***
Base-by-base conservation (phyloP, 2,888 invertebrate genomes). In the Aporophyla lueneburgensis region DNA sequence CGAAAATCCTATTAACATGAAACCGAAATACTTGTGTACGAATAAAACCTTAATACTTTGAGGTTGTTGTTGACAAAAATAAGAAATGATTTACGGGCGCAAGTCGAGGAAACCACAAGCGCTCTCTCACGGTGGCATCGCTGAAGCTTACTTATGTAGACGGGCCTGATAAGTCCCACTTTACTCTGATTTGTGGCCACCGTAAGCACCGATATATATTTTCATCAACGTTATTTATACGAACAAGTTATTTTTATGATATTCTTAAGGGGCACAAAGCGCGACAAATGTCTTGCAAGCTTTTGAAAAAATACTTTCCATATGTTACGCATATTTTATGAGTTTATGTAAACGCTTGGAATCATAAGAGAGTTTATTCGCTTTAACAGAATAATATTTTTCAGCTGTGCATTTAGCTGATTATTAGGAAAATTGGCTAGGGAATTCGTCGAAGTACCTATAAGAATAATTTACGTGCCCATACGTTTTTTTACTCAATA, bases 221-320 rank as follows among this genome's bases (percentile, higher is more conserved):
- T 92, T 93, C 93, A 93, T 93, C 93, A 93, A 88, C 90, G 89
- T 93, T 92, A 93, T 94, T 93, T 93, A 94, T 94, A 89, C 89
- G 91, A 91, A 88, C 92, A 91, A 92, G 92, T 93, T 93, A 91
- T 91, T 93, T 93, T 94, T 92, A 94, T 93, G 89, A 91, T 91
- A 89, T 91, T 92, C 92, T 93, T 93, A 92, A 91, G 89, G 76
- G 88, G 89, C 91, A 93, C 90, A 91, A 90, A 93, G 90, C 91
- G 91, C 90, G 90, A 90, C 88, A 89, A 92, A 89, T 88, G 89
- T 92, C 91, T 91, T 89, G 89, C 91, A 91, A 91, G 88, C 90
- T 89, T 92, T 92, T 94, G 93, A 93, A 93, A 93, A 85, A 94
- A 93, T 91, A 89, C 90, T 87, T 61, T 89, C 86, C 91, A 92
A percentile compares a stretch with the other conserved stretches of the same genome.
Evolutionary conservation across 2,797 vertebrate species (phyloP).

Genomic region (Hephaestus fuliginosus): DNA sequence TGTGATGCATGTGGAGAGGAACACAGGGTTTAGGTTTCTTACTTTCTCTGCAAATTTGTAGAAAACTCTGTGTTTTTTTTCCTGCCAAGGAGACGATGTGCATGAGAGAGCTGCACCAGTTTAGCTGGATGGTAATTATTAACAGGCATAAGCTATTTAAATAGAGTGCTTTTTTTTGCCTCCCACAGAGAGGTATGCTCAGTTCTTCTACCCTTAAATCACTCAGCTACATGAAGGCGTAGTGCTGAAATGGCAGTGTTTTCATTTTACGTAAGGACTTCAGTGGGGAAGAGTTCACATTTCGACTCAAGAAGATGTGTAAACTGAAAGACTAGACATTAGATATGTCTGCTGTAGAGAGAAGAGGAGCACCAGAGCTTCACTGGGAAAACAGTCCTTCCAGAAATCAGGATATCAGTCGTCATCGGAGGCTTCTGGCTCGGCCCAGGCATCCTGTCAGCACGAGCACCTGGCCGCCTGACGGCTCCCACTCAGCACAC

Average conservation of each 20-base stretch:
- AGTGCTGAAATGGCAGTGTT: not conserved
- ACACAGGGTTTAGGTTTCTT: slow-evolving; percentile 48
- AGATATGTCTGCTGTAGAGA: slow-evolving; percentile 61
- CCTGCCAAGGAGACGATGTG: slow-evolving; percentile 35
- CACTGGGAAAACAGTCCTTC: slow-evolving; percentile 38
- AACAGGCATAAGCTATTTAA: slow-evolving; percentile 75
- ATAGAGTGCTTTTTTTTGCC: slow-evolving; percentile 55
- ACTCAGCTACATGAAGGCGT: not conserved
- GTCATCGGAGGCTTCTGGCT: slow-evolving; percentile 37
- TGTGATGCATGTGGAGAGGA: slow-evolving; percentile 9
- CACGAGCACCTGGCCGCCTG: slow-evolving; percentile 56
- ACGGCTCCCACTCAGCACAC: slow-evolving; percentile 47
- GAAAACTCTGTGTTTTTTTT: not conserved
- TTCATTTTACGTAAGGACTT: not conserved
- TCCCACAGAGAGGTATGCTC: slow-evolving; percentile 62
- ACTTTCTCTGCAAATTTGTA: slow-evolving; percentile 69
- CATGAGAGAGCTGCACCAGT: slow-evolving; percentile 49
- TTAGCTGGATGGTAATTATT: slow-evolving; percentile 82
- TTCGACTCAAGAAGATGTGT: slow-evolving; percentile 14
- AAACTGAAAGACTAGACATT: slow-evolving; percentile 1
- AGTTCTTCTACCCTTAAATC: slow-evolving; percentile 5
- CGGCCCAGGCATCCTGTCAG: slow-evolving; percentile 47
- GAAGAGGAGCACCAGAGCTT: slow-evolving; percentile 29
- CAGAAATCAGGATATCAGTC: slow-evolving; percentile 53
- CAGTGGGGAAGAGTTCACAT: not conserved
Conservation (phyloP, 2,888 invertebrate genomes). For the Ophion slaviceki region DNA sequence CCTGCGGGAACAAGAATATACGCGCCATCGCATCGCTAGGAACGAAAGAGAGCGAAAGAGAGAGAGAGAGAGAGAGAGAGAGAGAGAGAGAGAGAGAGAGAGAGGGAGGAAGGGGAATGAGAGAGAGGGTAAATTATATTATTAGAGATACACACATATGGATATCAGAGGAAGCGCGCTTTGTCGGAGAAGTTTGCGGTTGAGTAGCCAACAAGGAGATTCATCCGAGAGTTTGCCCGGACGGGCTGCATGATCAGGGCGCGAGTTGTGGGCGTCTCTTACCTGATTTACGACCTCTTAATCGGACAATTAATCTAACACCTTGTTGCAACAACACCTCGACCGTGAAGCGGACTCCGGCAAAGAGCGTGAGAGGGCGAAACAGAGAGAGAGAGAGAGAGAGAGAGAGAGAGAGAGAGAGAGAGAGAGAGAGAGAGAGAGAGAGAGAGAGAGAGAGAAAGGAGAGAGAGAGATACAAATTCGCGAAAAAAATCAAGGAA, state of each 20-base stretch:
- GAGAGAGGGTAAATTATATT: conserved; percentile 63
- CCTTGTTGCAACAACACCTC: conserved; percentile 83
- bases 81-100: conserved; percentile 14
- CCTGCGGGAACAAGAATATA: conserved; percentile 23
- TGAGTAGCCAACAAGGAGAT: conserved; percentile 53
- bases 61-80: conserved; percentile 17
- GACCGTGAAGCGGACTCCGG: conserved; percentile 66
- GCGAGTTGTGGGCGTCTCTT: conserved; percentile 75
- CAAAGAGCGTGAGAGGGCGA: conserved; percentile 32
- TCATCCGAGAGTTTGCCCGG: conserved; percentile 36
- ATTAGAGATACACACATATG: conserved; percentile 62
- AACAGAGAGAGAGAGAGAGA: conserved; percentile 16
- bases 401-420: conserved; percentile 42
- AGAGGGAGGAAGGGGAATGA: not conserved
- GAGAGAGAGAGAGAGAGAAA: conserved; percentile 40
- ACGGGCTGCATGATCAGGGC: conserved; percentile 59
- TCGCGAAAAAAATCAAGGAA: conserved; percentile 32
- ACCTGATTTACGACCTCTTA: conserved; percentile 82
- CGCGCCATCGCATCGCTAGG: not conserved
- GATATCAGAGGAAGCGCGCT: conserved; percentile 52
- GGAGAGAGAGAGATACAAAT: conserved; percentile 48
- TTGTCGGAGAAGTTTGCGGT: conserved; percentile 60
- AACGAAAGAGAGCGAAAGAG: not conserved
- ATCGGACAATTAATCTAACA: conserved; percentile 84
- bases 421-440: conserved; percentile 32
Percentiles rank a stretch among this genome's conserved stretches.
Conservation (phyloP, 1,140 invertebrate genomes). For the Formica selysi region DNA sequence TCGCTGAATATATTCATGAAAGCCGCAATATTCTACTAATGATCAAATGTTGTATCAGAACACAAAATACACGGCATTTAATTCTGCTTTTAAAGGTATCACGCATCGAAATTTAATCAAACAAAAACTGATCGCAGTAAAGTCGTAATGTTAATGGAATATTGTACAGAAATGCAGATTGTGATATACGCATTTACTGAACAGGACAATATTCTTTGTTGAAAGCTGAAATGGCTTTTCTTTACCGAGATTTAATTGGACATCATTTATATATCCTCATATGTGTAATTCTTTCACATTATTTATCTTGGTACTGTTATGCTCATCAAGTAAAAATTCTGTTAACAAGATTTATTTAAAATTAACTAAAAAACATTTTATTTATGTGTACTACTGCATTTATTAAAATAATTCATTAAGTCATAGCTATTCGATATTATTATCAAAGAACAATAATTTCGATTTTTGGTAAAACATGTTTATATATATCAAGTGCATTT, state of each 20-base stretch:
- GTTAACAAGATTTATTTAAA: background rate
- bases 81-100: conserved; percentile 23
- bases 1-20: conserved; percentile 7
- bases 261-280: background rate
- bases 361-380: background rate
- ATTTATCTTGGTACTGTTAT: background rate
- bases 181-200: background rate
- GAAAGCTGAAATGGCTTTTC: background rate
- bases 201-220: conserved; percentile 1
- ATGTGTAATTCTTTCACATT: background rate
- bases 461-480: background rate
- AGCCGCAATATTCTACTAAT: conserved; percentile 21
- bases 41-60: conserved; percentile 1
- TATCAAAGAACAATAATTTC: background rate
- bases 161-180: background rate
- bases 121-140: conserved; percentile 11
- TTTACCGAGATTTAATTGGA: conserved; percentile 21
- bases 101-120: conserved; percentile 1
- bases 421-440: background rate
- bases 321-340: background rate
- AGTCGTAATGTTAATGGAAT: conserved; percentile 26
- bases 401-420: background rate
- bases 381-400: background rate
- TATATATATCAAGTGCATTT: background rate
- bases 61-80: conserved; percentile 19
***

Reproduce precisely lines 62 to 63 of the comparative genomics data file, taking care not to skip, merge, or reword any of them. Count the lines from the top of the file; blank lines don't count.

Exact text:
- GGAGAGAGAGAGATACAAAT: conserved; percentile 48
- TTGTCGGAGAAGTTTGCGGT: conserved; percentile 60